My local pork store (A+S--which is a branch of the one
in Bklyn, if I'm not mistaken) has what they call long-
stem artichokes, which indeed have long stems, as well
as a narrow, smaller bulb/bud (or whatever that part
is called). They are incredibly flavorful--the
experience is kind of like drinking good wine: the
flavor grows and changes in your mouth as you chew and
swallow. After eating just one, I became totally
addicted and want more more more. The A+S guys say
they've got the only such artichokes in the Western
Hemisphere, which I tend to doubt. Have any of you
seen them in stores?
They may well be right that their artichokes are
unique. They sound like a southern European variety.
There are three or four varieties of artichoke grown in
Europe and North Africa which simply aren't available
here. I don't know why. The European varieties tend
to be smaller and thinner, with more tender leaves and
a smaller heart. That last bit may be the key: Most of
the market for artichokes in this country is processed
food that just uses the heart. Too bad, because the
Italians and French do amazing things with their
varieties. You can slice them and eat them raw as a
salad, or stuff them with herbs and garlic and bake
them in olive oil and then eat the whole thing.
So where is this store of yours?
re: Josh Mittleman
re: Josh Mittleman
Could you pass along a recipe for baked artichokes with
herbs and garlic? sounds delicious. I've always simply
steamed/boiled artichokes and served them with melted
butter, lemon, garlic, but recently I've been searching
for alternative recipes that don't require dairy, such
as braised artichokes etc. Any approx directions would
be much appreciated.
The cookbook "Cucina Fresca" by Viana LaPlace and Evan
Kleinman (from Caffe Angeli in L.A.), has several
tasty artichoke alternatives, including a light bread
stuffing. The "Roman Style", braised with good olive
oil, garlic and lots of fresh mint is heavenly. At
home when I steam, I make a thin vinaigrette with lots
of minced garlic and pour over and into the leaves.
The 'chokes usually have enough flavor to be enjoyed
without any butter.
Heidi has it basically right: Remove the inedible bits
of the artichoke. Depending on what kind you have, that
may mean just trimming the tips of the leaves, or it
may mean stripping away all the dark, tough leaves,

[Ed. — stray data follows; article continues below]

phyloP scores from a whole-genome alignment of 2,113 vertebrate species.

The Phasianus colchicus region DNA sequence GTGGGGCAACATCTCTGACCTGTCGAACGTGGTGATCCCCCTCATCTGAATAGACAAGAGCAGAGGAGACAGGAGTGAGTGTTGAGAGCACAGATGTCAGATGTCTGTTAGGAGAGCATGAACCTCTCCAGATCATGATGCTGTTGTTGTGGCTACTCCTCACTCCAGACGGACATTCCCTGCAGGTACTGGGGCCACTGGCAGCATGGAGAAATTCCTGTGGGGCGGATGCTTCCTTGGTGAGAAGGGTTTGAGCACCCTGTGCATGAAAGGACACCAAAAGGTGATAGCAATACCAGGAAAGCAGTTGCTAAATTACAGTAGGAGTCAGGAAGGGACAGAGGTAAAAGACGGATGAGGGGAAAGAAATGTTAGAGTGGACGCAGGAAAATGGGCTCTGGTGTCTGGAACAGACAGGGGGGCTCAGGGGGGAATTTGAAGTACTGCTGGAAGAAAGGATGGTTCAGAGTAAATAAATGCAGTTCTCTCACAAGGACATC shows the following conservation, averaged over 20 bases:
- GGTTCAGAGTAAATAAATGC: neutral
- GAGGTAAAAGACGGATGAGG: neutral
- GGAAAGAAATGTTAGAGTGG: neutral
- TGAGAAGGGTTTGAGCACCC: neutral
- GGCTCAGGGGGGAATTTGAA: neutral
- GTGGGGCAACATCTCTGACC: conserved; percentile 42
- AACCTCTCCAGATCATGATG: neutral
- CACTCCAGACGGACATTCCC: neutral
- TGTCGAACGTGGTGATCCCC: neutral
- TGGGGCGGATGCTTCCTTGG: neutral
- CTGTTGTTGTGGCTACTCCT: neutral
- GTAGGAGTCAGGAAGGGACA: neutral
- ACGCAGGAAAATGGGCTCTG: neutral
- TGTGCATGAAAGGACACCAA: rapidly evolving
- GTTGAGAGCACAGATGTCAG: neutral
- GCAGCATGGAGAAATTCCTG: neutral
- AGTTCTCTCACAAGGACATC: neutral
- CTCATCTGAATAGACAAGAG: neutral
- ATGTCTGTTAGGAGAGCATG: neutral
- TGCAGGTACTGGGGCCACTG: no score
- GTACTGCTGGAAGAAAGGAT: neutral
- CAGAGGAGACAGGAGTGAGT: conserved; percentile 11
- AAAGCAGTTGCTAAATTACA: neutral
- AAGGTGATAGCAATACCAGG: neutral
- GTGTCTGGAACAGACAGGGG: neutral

trimming the tips of the rest, and digging out the
choke. Take mint, parsley, garlic, and olive oil; chop
it fine or even puree it into a paste, and stuff it
into every crevasse of the artichoke. Put them in a
dish (traditionally, standing upright) and pour in
enough olive oil to half-cover them. Them bake until
Two caveats: The only recipe I have for this dish is
really vague. And I haven't gotten it come out right
yet, probably because I was using American artichokes
and haven't figured out how to adapt the recipe. I'm
If you can find a good Roman-style Italian cookbook, it
will certainly have this recipe, either as Carciofi
alla Romana, or "Upright Artichokes" (for which I don't
recall the Italian).
I've been using the big California
globe 'chokes....braising them with
leeks is good:
break off tough outer leaves, slice
of top (down to the pointy ends of
the leaves), leave a little of the
stem (which is pretty good)...cut
vertically into quarters (put them
into acidulated water after cutting
to prevent blackening), then cut
out fuzzy choke with tip of paring
saute sliced leeks (garlic, too, if
you want) in olive oil for a minute
or two, add artichokes, cook a few
more minutes, then add a little
white wine...cover and cook over
low heat until artichokes ar
tender, about 20 minutes...
good hot or at room temp
Sharon, I just went by A&S in Thornwood, and I want to
thank you for the pointer. It's a great Italian
The only fresh artichokes they had were American. They
also had marinated long-stemmed baby artichokes; is
that what you were referring to, or did they have the
same thing fresh? The fellow behind the counter told
me they might get those in late next week.
Hi, just a comment--all artichokes have long stems. They are flowers. If you ever go to Italy while they are in season, you will see them in the open markets being sold as they are harvested--on long stems. Similarly, you'll see zucchini in its natural state, with the flowers still attached.